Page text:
Re: [patch 00/52] vfs scalability patches updated
From: Nick Piggin
Date: Wed Jun 30 2010 - 10:33:56 EST
On Wed, Jun 30, 2010 at 09:30:54PM +1000, Dave Chinner wrote:
> On Thu, Jun 24, 2010 at 01:02:12PM +1000, npiggin@xxxxxxx wrote:
> > http://www.kernel.org/pub/linux/kernel/people/npiggin/patches/fs-scale/
> Can you put a git tree up somewhere?
I suppose I should. I'll try to set one up.
> > Update to vfs scalability patches:
> Now that I've had a look at the whole series, I'll make an overall
> comment: I suspect that the locking is sufficiently complex that we
> can count the number of people that will be able to debug it on one
As opposed to everyone who understood it beforehand? :)
> This patch set didn't just fall off the locking cliff, it
> fell into a bottomless pit...
I actually think it's simpler in ways. It has more locks, but a
lot of those protect small, well defined data.
Filesystems have required surprisingly minimal changes (except
autofs4, but that's fairly special case).
> > Performance:
> > Last time I was testing on a 32-node Altix which could be considered as not a
> > sweet-spot for Linux performance target (ie. improvements there may not justify
> > complexity). So recently I've been testing with a tightly interconnected
> > 4-socket Nehalem (4s/32c/64t). Linux needs to perform well on this size of
> > system.
> Sure, but I have to question how much of this is actually necessary?
> A lot of it looks like scalability for scalabilities sake, not
> because there is a demonstrated need...
People are complaining about vfs scalability already (at least Intel,
Google, IBM, and networking people). By the time people start shouting,
it's too late because it will take years to get the patches merged. I'm
not counting -rt people who have a bad time with global vfs locks.
You saw the "batched dput+iput" hacks that google posted a couple of
years ago. Those were in the days of 4 core Core2 CPUs, long before 16
thread Nehalems that will scale well to 4/8 sockets at low cost.
At the high end, vaguely extrapolating from my numbers, a big POWER7 may
do under 100 open/close operations per second per hw thread. A big UV
probably under 10 per core.
But actually it's not all for scalability. I have some follow on patches
(that require RCU inodes, among other things) that actually improve
single threaded performance significnatly. git diff workload IIRC was
several % improved from speeding up stat(2).
> > *** Single-thread microbenchmark (simple syscall loops, lower is better):
> > Test Difference at 95.0% confidence (50 runs)
> > open/close -6.07% +/- 1.075%
> > creat/unlink 27.83% +/- 0.522%
> > Open/close is a little faster, which should be due to one less atomic in the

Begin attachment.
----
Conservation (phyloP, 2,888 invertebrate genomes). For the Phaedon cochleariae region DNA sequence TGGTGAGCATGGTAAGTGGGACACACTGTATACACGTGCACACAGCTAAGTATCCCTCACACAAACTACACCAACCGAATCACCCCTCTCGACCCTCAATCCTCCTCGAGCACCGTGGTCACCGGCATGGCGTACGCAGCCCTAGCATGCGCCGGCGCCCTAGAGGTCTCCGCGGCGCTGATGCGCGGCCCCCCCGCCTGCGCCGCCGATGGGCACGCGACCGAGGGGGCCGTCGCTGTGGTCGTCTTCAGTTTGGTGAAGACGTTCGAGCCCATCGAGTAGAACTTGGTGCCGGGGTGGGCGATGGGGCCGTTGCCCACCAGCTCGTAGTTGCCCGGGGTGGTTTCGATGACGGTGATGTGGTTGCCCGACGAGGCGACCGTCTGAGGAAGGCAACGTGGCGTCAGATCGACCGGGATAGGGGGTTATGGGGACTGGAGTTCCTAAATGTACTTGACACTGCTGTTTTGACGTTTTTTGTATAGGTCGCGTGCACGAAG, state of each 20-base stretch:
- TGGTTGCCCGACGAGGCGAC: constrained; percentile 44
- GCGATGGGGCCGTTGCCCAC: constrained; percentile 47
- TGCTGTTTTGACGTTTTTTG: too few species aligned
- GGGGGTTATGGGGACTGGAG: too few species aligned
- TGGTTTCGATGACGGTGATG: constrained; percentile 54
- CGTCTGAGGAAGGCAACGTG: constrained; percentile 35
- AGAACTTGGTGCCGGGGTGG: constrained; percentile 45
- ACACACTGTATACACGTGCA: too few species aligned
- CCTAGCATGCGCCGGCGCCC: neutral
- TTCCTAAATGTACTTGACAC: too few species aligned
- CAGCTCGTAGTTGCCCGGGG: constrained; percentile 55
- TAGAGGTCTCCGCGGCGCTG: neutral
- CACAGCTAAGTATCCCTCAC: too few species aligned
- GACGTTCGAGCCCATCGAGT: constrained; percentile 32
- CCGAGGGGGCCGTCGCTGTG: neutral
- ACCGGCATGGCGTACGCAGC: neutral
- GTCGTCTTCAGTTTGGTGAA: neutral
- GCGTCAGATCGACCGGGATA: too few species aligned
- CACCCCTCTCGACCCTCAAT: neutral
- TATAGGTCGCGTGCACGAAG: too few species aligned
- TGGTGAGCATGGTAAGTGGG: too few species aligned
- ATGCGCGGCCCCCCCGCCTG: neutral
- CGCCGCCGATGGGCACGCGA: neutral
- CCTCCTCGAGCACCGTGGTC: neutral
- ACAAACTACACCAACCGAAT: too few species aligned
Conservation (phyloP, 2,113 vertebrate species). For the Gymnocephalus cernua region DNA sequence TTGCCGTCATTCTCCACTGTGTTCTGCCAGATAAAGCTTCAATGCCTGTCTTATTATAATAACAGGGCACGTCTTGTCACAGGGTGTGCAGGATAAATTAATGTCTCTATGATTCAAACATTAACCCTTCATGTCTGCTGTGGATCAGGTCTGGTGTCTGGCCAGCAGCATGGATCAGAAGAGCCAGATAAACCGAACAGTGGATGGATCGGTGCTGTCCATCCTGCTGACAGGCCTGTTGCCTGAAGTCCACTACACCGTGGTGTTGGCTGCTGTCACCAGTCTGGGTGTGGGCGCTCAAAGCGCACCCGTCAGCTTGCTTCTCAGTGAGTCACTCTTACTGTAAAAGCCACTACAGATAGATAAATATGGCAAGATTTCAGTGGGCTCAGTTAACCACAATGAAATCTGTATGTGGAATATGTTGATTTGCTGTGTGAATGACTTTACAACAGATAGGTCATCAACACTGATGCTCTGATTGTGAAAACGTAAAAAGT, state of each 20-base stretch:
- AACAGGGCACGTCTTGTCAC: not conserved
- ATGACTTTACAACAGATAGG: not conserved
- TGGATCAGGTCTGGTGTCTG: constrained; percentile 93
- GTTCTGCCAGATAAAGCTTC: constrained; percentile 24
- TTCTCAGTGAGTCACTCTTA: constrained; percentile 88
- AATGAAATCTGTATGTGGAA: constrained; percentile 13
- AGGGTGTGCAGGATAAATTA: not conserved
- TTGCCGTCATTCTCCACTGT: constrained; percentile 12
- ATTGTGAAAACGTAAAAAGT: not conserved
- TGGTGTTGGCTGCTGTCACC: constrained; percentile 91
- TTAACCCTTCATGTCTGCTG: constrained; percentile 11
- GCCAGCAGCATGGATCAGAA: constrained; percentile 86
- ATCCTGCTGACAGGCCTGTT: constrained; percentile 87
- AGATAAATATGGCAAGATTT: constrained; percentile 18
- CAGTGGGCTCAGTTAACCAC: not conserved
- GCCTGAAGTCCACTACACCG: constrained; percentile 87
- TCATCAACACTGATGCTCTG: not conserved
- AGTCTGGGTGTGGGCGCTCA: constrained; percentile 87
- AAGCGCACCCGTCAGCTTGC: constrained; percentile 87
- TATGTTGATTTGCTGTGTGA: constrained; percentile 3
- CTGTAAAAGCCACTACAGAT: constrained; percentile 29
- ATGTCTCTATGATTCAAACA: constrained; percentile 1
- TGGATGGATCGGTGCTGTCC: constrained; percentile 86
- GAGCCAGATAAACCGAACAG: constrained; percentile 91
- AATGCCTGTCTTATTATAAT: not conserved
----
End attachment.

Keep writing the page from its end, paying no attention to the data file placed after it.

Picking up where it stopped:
> > dput common case. Creat/unlink is significantly slower, which is due to RCU
> > freeing inodes.
> That's a pretty big ouch. Why does RCU freeing of inodes cause that
> much regression? The RCU freeing is out of line, so where does the big
> impact come from?
That comes mostly from inability to reuse the cache-hot inode structure,
and the cost to go over the deferred RCU list and free them after they
get cache cold.
> > *** 64 parallel git diff on 64 kernel trees fully cached (avg of 5 runs):
> > vanilla vfs
> > real 0m4.911s 0m0.183s
> > user 0m1.920s 0m1.610s
> > sys 4m58.670s 0m5.770s
> > After vfs patches, 26x increase in throughput, however parallelism is limited
> > by test spawning and exit phases. sys time improvement shows closer to 50x
> > improvement. vanilla is bottlenecked on dcache_lock.
> So if we cherry pick patches out of the series, what is the bare
> minimum set needed to obtain a result in this ballpark? Same for the
> other tests?
Well it's very hard to just scale up bits and pieces because the
dcache_lock is currently basically global (except for d_flags and
some cases of d_count manipulations).
Start chipping away at bits and pieces of it as people hit bottlenecks
and I think it will end in a bigger mess than we have now.
I don't think this should be done lightly, but I think it is going to
be required soon.
> > *** Reclaim
> > I have not done much reclaim testing yet. It should be more scalable and lower
> > latency due to significant reduction in lru locks interfering with other
> > critical sections in inode/dentry code, and because we have per-zone locks.
> > Per-zone LRUs mean that reclaim is targetted to the correct zone, and that
> > kswapd will operate on lists of node-local memory objects.
> This means we no longer have any global LRUness to inode or dentry
> reclaim, which is going to significantly change caching behaviour.
> It's also got interesting corner cases like a workload running on a
> single node with a dentry/icache working set larger than the VM
> wants to hold on a single node.
> We went through these sorts of problems with cpusets a few years
> back, and the workaround for it was not to limit the slab cache to
> the cpuset's nodes. Handling this sort of problem correctly seems
> distinctly non-trivial, so I'm really very reluctant to move in this
> direction without clear evidence that we have no other
As I explained in the other mail, that's not actaully how the
per-zone reclaim works.
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